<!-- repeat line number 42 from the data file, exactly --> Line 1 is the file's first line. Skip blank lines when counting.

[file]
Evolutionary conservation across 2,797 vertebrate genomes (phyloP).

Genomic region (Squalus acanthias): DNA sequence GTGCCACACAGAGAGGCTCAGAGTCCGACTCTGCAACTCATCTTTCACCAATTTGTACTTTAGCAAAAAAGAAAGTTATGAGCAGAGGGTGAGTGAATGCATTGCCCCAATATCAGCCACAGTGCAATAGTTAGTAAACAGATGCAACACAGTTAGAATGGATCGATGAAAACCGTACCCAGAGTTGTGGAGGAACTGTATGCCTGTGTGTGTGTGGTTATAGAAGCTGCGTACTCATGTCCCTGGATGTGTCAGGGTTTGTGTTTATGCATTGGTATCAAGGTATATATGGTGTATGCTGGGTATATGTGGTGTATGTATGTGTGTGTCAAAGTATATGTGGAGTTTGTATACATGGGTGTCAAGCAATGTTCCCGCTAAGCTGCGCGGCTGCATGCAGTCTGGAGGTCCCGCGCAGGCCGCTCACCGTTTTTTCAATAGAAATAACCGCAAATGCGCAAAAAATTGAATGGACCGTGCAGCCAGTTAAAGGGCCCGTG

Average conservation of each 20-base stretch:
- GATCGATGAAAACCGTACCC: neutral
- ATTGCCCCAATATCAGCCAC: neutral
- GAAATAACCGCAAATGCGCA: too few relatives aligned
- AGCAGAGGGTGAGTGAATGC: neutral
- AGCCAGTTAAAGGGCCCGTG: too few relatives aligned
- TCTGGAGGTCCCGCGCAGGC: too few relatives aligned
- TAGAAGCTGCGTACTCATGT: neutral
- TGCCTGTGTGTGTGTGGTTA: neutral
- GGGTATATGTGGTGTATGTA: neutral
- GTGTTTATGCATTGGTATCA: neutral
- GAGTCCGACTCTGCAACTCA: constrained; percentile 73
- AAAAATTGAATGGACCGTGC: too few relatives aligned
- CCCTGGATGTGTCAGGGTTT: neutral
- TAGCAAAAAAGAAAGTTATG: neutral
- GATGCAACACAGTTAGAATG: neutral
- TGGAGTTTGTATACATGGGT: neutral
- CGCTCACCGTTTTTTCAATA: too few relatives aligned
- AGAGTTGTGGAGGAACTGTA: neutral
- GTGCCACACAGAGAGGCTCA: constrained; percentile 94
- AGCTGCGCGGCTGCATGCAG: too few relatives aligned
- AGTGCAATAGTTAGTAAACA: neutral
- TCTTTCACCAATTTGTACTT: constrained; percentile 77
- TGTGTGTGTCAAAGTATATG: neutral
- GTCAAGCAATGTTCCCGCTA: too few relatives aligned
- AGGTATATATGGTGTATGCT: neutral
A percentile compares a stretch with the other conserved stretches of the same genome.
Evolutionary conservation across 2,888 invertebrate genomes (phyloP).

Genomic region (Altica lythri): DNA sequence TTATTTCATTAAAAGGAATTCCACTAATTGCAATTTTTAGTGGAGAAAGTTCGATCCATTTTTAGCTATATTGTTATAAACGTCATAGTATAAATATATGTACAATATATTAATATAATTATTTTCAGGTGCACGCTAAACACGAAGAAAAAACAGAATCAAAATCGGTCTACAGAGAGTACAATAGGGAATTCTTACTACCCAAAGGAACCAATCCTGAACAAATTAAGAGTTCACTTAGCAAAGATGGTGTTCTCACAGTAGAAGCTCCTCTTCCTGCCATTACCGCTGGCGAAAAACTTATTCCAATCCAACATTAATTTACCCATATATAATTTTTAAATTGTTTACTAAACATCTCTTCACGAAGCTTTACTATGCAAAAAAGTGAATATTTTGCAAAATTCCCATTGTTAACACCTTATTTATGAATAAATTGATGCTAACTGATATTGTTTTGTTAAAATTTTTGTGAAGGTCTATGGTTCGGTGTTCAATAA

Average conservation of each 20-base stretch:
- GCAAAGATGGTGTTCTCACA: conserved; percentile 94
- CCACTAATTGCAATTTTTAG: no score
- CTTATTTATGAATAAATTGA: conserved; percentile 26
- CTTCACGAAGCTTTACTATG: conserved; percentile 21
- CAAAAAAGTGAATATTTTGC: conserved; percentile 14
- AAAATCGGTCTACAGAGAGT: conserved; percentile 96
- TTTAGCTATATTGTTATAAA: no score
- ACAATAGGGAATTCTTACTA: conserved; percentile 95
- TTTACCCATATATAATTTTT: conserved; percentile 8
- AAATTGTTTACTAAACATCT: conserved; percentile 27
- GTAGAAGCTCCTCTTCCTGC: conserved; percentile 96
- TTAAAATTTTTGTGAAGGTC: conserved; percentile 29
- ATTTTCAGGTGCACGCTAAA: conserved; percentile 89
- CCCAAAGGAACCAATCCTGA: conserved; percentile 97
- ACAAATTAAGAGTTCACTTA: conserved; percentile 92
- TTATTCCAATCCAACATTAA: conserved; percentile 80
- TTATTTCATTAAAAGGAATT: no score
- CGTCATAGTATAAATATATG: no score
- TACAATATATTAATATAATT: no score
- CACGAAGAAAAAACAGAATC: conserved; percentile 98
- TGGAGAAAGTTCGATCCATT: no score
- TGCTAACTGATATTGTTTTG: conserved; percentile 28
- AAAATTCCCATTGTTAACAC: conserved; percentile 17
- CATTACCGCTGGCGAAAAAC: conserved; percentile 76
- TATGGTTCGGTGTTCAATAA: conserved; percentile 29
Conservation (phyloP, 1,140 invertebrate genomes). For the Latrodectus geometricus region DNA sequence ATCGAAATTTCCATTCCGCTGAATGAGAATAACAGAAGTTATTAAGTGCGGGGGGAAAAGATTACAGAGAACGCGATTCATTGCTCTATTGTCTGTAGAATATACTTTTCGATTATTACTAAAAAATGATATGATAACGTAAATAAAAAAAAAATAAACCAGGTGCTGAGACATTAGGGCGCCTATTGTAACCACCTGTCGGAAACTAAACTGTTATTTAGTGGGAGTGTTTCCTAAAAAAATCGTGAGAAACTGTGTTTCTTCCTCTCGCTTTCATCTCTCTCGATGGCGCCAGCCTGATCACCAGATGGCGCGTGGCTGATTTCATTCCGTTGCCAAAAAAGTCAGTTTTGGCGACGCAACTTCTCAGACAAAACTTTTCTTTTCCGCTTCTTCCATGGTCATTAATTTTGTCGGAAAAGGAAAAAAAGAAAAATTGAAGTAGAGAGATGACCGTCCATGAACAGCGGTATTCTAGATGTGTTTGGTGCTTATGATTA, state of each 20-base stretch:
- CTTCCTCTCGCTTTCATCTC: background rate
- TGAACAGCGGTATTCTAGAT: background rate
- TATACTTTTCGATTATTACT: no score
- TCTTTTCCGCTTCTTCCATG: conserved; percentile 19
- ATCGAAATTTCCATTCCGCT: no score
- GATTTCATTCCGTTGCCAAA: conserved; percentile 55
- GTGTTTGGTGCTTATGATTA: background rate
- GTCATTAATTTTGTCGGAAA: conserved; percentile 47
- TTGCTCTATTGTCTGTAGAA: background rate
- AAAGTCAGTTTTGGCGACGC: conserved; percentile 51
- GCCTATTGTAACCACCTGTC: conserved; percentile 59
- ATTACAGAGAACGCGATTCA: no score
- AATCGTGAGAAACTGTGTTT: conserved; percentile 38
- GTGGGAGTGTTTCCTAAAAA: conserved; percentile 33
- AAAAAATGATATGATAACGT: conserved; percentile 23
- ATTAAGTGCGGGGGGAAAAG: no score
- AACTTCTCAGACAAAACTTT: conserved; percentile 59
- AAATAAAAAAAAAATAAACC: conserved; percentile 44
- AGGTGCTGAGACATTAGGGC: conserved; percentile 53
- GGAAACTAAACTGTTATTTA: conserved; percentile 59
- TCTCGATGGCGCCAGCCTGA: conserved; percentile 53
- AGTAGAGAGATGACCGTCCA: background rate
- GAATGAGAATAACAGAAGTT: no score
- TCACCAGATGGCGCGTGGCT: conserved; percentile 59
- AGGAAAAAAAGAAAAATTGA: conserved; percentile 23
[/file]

- AAATTGTTTACTAAACATCT: conserved; percentile 27